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Development and Formation Mechanism of the Southeast Asian Winter Heavy Rainfall Events around the South China Sea. Part I: Formation and Propagation of Cold Surge Vortex

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  • 1 Department of Geological and Atmospheric Sciences, Iowa State University, Ames, Iowa
  • | 2 Department of Geography, Tokyo Metropolitan University, Tokyo, and Research Institute for Global Change, JAMSTEC, Yokosuka, Japan
  • | 3 Environmental Modeling Center, National Centers for Environmental Prediction, NOAA/Center for Weather and Climate Prediction, College Park, Maryland
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Abstract

Examination of the development of cold season heavy rainfall/flood (HRF) events around the South China Sea (SCS) from their parent cold surge vortices (CSVs) shows three new development processes. First, the formation mechanism of the parent CSV of an HRF event [CSV(HRF)] has a preference as to geographic location, flow type of the cold surge inside the SCS, and time of day. The surface trough east of the Philippines, Taiwan, and southern Japan island chain in late fall and the near-equator trough across Borneo in winter facilitate the CSV(HRF) formation in two regions—the vicinity of the Philippines and Borneo. The formation of the Philippine (Borneo) CSV(HRF) occurs at 0600 UTC (0000 UTC) with involvement from the Philippine Sea (PHS)-type (SCS type) of cold surge flow. Second, the flow type of the cold surge determines the CSV(HRF) propagation across the South China Sea. The PHS-type (SCS type) facilitates (hinders) the CSV(HRF) westward propagation. This occurs because the easterly (northerly) flow is greater than (less than) the northerly (easterly) flow at the maximum isotach location of the cold surge flow associated with CSV(HRF) and is centered east of the demarcation line for propagation. This flow-type contrast is substantiated by the vorticity budget analysis for CSV(HRF). The positive 925-hPa vorticity tendency is located west of (coincident with) the 925-hPa vorticity center for the PHS-type (SCS type) of cold surge. Third, the CSV(HRF) development into a HRF event is achieved through multiple interactions of former vortices with sequential cold surges across the South China Sea. The first two CSV(HRF) development processes are reported herein; the last process is presented in Part II.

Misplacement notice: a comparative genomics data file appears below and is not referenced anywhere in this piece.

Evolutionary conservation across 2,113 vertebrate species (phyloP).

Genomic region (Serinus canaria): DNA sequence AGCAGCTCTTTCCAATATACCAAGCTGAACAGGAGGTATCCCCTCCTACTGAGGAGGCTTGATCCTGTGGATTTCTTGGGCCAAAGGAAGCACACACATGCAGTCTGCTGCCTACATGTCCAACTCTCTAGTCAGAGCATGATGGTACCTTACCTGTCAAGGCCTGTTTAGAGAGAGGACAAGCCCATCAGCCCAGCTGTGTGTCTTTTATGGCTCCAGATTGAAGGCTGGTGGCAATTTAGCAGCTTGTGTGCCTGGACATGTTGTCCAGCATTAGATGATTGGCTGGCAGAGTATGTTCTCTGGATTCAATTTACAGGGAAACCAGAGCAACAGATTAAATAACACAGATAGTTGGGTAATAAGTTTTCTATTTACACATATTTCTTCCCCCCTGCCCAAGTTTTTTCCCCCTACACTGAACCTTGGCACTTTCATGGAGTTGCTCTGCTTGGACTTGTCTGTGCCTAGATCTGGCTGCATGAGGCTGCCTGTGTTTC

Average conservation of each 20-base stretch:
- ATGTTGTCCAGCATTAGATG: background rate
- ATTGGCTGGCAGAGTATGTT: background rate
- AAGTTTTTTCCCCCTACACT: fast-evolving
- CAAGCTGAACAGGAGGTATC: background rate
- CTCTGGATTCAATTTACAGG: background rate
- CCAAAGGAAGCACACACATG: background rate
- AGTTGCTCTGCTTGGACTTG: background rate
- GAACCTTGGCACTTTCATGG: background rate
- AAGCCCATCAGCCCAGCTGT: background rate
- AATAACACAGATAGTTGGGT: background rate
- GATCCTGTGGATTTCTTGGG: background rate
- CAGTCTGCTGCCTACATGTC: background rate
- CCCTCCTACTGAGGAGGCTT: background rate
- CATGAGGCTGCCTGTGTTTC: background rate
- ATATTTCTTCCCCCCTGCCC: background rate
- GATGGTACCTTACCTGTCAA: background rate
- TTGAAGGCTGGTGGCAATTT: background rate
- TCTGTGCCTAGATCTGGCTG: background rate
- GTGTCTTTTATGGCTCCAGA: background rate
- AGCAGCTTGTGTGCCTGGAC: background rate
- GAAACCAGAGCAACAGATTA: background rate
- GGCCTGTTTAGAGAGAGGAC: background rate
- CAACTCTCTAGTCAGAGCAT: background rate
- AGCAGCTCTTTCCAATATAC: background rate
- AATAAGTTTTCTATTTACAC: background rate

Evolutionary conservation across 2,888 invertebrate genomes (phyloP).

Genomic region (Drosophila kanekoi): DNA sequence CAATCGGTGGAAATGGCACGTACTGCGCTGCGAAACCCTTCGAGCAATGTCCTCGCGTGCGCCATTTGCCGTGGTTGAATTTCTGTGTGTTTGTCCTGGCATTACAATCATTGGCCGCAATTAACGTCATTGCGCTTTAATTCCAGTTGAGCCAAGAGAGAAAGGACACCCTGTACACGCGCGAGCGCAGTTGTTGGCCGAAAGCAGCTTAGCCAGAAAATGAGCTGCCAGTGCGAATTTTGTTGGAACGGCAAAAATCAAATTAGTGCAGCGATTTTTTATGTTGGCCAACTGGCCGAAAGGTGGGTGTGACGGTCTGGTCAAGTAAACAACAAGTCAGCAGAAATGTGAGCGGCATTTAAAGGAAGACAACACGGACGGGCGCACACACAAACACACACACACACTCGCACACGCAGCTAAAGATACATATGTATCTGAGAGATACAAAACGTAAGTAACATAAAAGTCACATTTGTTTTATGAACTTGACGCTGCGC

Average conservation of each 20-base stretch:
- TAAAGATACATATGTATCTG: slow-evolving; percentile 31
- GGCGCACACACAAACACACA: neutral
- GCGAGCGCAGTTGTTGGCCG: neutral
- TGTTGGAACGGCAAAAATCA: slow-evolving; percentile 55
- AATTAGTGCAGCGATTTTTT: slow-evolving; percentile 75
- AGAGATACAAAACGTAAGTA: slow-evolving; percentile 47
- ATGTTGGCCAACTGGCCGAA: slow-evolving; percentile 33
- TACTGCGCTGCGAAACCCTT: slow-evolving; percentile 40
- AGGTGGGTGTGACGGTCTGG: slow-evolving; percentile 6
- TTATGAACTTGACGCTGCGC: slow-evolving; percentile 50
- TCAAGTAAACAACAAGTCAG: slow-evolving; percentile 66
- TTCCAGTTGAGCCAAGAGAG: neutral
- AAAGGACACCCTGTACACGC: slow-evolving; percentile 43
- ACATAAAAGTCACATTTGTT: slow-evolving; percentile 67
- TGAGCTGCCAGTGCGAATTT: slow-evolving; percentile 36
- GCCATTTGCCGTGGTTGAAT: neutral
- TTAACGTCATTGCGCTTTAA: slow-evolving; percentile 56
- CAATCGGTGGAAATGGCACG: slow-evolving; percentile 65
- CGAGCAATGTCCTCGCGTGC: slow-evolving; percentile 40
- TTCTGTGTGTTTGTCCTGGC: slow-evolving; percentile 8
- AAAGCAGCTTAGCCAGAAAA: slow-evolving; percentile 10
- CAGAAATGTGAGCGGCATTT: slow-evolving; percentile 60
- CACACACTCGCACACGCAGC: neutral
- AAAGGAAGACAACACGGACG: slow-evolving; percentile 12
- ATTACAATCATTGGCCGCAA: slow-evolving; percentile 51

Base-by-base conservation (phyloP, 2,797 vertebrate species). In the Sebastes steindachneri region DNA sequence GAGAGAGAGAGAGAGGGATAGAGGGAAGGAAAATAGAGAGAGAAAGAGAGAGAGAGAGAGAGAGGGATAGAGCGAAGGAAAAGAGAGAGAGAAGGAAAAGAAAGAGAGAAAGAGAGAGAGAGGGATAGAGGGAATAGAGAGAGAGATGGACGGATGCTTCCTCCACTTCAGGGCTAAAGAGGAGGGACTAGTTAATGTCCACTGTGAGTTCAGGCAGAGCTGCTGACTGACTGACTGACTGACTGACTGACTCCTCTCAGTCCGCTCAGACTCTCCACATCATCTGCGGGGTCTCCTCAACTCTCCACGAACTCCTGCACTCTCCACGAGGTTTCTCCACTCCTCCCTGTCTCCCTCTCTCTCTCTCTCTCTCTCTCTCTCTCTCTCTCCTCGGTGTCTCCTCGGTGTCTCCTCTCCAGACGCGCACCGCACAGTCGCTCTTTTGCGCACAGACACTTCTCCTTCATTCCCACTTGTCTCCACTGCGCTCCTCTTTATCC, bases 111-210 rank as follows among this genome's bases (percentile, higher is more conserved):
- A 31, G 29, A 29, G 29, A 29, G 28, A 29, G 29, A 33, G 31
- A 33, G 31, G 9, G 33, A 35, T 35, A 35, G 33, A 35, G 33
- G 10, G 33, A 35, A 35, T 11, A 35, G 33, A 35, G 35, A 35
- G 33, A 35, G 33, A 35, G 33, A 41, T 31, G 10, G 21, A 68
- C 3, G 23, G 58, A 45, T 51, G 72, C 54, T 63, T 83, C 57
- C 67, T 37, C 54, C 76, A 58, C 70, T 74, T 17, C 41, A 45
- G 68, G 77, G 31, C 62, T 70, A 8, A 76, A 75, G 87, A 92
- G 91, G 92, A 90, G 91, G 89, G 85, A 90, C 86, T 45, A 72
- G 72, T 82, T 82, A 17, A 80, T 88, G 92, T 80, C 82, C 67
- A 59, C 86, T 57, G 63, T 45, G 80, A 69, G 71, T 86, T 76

Supplemental information related to this paper is available at the Journals Online website: http://dx.doi.org/10.1175/JCLI-D-14-00170.s1.

Corresponding author address: Tsing-Chang (Mike) Chen, Atmospheric Science Program, Department of Geological and Atmospheric Sciences, 3010 Agronomy Hall, Iowa State University, Ames, IA 50011. E-mail: tmchen@iastate.edu

Abstract

Examination of the development of cold season heavy rainfall/flood (HRF) events around the South China Sea (SCS) from their parent cold surge vortices (CSVs) shows three new development processes. First, the formation mechanism of the parent CSV of an HRF event [CSV(HRF)] has a preference as to geographic location, flow type of the cold surge inside the SCS, and time of day. The surface trough east of the Philippines, Taiwan, and southern Japan island chain in late fall and the near-equator trough across Borneo in winter facilitate the CSV(HRF) formation in two regions—the vicinity of the Philippines and Borneo. The formation of the Philippine (Borneo) CSV(HRF) occurs at 0600 UTC (0000 UTC) with involvement from the Philippine Sea (PHS)-type (SCS type) of cold surge flow. Second, the flow type of the cold surge determines the CSV(HRF) propagation across the South China Sea. The PHS-type (SCS type) facilitates (hinders) the CSV(HRF) westward propagation. This occurs because the easterly (northerly) flow is greater than (less than) the northerly (easterly) flow at the maximum isotach location of the cold surge flow associated with CSV(HRF) and is centered east of the demarcation line for propagation. This flow-type contrast is substantiated by the vorticity budget analysis for CSV(HRF). The positive 925-hPa vorticity tendency is located west of (coincident with) the 925-hPa vorticity center for the PHS-type (SCS type) of cold surge. Third, the CSV(HRF) development into a HRF event is achieved through multiple interactions of former vortices with sequential cold surges across the South China Sea. The first two CSV(HRF) development processes are reported herein; the last process is presented in Part II.

Supplemental information related to this paper is available at the Journals Online website: http://dx.doi.org/10.1175/JCLI-D-14-00170.s1.

Corresponding author address: Tsing-Chang (Mike) Chen, Atmospheric Science Program, Department of Geological and Atmospheric Sciences, 3010 Agronomy Hall, Iowa State University, Ames, IA 50011. E-mail: tmchen@iastate.edu

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